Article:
Sir David Murray must be delighted that he has been exonerated from any illegal wrongdoing surrounding the use of EBTs as a way of remunerating his former staff ("Murray: Rangers collapse should not have happened", The Herald, November 22).

However, I would like to ask: is it morally correct that a football player can draw down a loan of circa £2 million (which will never be repaid) when it is obvious to all (except high court judges) that these monies are in fact "earned income" and should be taxed accordingly?

The above example of tax avoidance pales in comparison to the recent revelations regarding Starbucks (the subject of an excellent report in your sister paper the Sunday Herald), a company which, by way of creative accounting with its associated companies in Europe, manages to pay little or no tax in the UK despite a turnover of millions of pounds.

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Mr Murray claims there are no winners in his case and he is correct in this aspect. The real losers are the majority of workers in this country who are paid on a PAYE basis and contribute to society through the efforts of their labour and their payment of taxes in full.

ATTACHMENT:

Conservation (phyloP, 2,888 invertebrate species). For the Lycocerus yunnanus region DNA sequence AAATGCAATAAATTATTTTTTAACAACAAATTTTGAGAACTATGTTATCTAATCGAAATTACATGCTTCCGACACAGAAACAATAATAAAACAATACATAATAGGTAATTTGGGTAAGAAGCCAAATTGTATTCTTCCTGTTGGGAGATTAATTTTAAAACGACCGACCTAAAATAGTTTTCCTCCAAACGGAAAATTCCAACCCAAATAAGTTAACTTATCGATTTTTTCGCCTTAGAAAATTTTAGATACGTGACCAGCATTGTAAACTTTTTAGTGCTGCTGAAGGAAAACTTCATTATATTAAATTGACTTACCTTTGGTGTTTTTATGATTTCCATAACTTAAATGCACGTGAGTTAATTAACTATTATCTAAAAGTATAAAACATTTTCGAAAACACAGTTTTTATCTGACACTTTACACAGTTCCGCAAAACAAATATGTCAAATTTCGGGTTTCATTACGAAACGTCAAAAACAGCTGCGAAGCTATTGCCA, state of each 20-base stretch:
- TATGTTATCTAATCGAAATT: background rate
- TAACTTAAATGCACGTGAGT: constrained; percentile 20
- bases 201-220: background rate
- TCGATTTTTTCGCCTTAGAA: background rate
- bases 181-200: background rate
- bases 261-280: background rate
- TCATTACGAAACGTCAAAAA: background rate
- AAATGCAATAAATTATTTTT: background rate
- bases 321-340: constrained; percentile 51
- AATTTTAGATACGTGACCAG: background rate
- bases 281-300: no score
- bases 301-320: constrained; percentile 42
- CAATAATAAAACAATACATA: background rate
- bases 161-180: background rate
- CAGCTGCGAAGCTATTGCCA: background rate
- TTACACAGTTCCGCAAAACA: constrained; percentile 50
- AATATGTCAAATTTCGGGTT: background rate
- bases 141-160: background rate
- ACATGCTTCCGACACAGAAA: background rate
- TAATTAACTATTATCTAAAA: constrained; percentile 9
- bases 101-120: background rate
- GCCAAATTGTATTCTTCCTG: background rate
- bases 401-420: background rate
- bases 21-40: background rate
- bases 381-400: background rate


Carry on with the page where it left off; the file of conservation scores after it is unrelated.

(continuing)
Is it too much to ask that our large businesses and the people who manage them do the same?

Drew Mackin,

6 Earlswood View, Irvine.

The PAYE method of taxation allows the Government to take as much of my earnings as it feels like (without asking, by the way) and leaves me scrabbling to try to recover some of it.

Those of us saddled with being taxed via the PAYE system can only stand open-mouthed in amazement at the complete and utter shambles that seems to typify how taxes are levied on the self-employed and in the commercial sector; there the balance is reversed and the individual or organisation keeps all the income and HMRC does the scrabbling about bit.

HMRC seems to be completely and utterly out-gunned and out-witted by the opposition, which can afford to pay experts to exploit loopholes and semantics to transform tax evasion into tax avoidance.

I would have been happy to have had all my wages paid in the form of loans to be recovered from my estate when I kicked the bucket or alternatively quietly forgotten about, but that was never an option.

There is no equity in the current system and it will always be open to abuse and manipulation by those who can afford to do so. That excludes the majority who have their pockets picked by HMRC. The only true way of taxing income is to tax money when it is spent. You can be the richest man in the world but, until you spend your cash, you are just as poor as me.

Scrap all taxes other than VAT. Call it sales tax and apply it to every financial transaction, including the investment banking sector. Problem solved.

David J Crawford,

131 Shuna Street,